Khalil Bodhi wrote:Greetings All,
My teacher follows, for the most part, the Thai Forest Tradition (being himself a student of Ven. Thanissaro Bhikkhu). However, every once in awhile he will throw something out there that doesn't quite jibe with my understanding of the Dhamma in the context of Theravada doctrine. The other night during a course he was teaching on Mindfulness of Death he had us all sit and practice non-doing. I believe this was intended to allow us to experience the miracle of the present and to appreciate being alive but I experienced strong resistance and aversion to it. I feel somewhat ashamed to even be writing this as I feel as though I'm slighting a my teacher but the whole thing just seemed kind of New Age-y. Anyway, I would just like to get some thoughts on how the concept or practice of Non-Doing might be received and/or practiced in a Theravadin context.
clw_uk wrote:Did he instruct you just to sit and thats it? If he did it sounds simillar to a Zen practice.
There is a meditation practice taught in the Thai Forest Tradition where you just sit in silent present moment awareness, this is close to non-doing meditation but you are mindful not to think about what is happening or to look to past of future. Its usually taught as a foundation practice to strenghten mindfulness and stop the mind wandering.
clw_uk wrote:Its the first chapter of teachings in "Mindfulness, bliss and beyond" so I assume its basic
The basic concept is that meditators tend to think about what is happening "Is this jhana" and then lose concentration, or think about past or future "how much longer" "Im going to do this later", so you learn to abandon these thoughts and focus on the moment, then procede to breath.
clw_uk wrote:There must be a difference between the two, i dont think ajahn bram would give advanced meditation teachings to beginners
Choiceless awareness is a type of meditation which arises most prominently from the Theravadan tradition (sometimes also called the Forest tradition) of Buddhism
My recollection of that part of Ajahn Brahm's book was that this was a technique that could be used when experiencing difficulties in the more routine methods.
clw_uk wrote:My recollection of that part of Ajahn Brahm's book was that this was a technique that could be used when experiencing difficulties in the more routine methods.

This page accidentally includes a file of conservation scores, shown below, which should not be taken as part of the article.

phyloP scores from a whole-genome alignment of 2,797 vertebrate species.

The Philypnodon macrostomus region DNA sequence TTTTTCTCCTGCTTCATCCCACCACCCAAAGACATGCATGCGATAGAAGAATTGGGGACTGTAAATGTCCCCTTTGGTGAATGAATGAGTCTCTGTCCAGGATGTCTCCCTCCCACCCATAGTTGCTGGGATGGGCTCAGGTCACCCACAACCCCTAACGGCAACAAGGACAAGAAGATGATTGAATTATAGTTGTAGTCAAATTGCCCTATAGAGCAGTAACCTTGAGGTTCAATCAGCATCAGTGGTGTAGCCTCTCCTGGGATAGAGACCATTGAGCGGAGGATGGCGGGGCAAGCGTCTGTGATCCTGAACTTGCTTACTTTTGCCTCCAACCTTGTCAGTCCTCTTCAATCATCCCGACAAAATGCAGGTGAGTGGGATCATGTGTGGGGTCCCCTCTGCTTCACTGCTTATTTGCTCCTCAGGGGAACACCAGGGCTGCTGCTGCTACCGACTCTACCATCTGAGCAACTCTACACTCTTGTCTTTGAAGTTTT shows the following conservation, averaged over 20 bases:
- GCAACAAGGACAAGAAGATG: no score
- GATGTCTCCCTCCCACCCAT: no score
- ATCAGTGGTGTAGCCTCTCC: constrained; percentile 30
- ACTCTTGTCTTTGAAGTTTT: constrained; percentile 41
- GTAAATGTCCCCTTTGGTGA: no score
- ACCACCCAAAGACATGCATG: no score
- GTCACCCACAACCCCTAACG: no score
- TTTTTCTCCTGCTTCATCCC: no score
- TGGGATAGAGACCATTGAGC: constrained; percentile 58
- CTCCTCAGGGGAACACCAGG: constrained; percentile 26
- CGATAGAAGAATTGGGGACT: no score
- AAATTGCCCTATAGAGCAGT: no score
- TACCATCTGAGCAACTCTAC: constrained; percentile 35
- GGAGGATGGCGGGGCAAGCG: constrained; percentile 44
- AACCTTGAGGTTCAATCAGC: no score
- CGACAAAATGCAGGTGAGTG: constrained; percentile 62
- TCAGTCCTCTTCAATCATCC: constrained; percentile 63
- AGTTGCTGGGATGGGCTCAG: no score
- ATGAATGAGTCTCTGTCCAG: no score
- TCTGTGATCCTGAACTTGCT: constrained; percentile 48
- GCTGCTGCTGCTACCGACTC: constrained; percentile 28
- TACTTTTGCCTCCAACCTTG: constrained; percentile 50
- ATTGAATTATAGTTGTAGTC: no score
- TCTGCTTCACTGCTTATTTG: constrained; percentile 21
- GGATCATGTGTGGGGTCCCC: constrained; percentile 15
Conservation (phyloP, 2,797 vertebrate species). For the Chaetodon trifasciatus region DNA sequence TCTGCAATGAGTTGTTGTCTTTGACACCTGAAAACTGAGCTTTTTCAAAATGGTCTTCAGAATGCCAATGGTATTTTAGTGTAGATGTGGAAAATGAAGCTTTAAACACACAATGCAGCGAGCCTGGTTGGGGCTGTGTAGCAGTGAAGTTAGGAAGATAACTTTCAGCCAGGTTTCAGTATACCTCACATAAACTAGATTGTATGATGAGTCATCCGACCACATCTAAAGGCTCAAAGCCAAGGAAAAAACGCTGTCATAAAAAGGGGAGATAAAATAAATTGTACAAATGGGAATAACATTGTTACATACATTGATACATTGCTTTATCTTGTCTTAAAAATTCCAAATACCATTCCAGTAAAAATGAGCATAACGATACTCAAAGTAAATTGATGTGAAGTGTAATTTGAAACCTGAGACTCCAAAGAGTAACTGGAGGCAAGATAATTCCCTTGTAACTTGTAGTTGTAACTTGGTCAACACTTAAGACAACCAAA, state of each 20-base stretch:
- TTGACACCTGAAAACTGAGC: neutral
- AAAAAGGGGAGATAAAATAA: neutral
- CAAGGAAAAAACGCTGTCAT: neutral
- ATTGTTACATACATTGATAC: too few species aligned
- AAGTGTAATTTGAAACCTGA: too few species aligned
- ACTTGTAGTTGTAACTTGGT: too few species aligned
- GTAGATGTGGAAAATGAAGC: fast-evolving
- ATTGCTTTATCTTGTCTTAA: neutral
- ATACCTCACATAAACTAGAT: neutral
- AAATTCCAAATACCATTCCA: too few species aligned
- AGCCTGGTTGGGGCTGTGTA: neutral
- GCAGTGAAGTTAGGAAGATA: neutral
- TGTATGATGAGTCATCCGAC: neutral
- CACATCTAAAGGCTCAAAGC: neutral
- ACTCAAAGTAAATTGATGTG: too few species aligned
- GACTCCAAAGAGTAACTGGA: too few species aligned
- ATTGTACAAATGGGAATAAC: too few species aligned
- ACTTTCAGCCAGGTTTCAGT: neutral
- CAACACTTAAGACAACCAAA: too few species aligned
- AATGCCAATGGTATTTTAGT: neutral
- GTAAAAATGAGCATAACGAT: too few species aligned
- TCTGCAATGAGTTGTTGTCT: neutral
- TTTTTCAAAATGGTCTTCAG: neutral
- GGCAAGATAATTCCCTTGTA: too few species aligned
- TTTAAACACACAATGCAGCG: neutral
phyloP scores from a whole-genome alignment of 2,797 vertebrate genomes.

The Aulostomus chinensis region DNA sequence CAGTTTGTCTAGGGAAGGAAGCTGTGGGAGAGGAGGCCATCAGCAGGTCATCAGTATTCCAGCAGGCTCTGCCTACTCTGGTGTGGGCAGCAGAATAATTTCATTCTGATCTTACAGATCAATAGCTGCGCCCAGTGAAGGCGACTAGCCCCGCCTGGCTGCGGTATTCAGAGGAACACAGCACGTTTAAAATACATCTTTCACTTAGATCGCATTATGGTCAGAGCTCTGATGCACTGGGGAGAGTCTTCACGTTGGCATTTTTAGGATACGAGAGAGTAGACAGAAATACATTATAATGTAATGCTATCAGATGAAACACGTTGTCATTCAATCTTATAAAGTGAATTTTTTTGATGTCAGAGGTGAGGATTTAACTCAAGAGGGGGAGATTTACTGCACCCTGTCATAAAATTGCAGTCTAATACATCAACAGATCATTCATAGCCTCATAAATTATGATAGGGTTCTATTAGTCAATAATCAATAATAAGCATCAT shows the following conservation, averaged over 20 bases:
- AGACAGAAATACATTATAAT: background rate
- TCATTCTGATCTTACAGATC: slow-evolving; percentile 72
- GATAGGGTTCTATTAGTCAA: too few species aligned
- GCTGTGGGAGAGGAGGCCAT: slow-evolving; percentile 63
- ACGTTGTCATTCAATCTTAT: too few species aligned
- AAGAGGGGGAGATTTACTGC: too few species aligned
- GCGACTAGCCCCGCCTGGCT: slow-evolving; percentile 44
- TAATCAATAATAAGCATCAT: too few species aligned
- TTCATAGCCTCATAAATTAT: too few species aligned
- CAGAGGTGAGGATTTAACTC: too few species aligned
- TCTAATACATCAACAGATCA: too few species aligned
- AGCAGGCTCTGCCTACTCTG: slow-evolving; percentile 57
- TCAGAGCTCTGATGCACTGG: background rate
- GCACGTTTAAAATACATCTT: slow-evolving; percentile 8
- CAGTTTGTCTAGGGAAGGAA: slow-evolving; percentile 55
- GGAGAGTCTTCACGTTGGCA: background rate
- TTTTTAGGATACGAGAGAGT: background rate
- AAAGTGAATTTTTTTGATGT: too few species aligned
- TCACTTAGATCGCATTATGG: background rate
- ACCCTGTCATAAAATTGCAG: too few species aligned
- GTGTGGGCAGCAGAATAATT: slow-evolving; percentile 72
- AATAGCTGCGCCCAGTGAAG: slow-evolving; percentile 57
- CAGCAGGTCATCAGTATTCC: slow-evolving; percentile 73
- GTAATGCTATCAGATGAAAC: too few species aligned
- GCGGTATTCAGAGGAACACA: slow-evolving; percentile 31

He states that each stage needs to be perfected before moving on in his book, so you start with perfecting awareness of the moment, removing thoughts perceptions etc about past and future, then you move on to remove all thinking, then onto silent present moment of the breath and so on up into the immaterial meditations.
Ajahn Brahm wrote:At the end of each meditation session,spend two or three minutes reviewing
all that has happened during that session. There is no need to “take
notes” (that is, remind oneself to remember) during the meditation, because
you will find it easy to remember the important features at the end.
Was it peaceful or frustrating? Now ask yourself why.What did you do to
experience peace, or what caused the feeling of frustration? If your mind
wandered off into fantasy land,was that peaceful and useful? Such reviewing
and inquiry only at the end of the session generates insight into how to
meditate and what meditation is. No one starts out as a perfect meditator.
tiltbillings wrote:Choiceless awareness is a term coined by J. Krishnamurti and adopted and adapted by American vipassana teachers such as Jack Kornfeild and Joseph Goldstein.
If one’s mindfulness and concentration do develop, then even
subtle mental phenomena become clear, and subtle aspects
of gross material phenomena are also observed. At those
phases, mental phenomena are watched more frequently.
At such times the effort is made mainly to maintain or
guard the mindfulness to ensure its continuity. The mind is
left to choose its objects, and one has no time to think. With
practice, mindfulness goes on by itself. This is also the time
when labeling is dropped. This type of undirected mindfulness
is called Choiceless Awareness which is often more
stable but comes about only after much practice.